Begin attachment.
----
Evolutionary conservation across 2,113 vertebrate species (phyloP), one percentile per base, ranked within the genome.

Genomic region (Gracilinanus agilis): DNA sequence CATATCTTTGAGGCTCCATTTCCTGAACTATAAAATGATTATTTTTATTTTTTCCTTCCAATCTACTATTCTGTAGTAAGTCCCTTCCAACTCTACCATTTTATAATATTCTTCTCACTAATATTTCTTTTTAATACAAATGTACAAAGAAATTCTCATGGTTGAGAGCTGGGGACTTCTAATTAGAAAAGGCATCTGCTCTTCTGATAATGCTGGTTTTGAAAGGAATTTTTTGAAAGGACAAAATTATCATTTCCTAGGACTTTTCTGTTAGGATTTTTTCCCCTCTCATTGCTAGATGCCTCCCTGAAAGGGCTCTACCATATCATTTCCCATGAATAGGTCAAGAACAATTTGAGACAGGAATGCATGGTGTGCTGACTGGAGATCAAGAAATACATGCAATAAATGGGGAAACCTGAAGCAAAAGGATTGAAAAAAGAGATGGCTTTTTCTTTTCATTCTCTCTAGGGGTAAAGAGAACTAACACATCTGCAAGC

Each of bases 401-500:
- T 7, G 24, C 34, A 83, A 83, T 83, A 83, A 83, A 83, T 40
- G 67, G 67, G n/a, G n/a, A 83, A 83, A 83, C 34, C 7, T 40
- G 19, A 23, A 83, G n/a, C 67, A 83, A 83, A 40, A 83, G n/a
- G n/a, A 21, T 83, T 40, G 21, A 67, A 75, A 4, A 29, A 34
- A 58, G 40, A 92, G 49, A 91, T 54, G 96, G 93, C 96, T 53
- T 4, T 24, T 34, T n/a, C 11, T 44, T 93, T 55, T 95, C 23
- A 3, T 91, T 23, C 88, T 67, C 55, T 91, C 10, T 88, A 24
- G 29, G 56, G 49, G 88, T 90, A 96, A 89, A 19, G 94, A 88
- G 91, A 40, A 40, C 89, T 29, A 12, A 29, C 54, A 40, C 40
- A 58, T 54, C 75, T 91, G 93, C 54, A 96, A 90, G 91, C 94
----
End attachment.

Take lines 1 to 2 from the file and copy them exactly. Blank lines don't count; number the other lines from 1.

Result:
Evolutionary conservation across 2,113 vertebrate species (phyloP), one percentile per base, ranked within the genome.

Genomic region (Gracilinanus agilis): DNA sequence CATATCTTTGAGGCTCCATTTCCTGAACTATAAAATGATTATTTTTATTTTTTCCTTCCAATCTACTATTCTGTAGTAAGTCCCTTCCAACTCTACCATTTTATAATATTCTTCTCACTAATATTTCTTTTTAATACAAATGTACAAAGAAATTCTCATGGTTGAGAGCTGGGGACTTCTAATTAGAAAAGGCATCTGCTCTTCTGATAATGCTGGTTTTGAAAGGAATTTTTTGAAAGGACAAAATTATCATTTCCTAGGACTTTTCTGTTAGGATTTTTTCCCCTCTCATTGCTAGATGCCTCCCTGAAAGGGCTCTACCATATCATTTCCCATGAATAGGTCAAGAACAATTTGAGACAGGAATGCATGGTGTGCTGACTGGAGATCAAGAAATACATGCAATAAATGGGGAAACCTGAAGCAAAAGGATTGAAAAAAGAGATGGCTTTTTCTTTTCATTCTCTCTAGGGGTAAAGAGAACTAACACATCTGCAAGC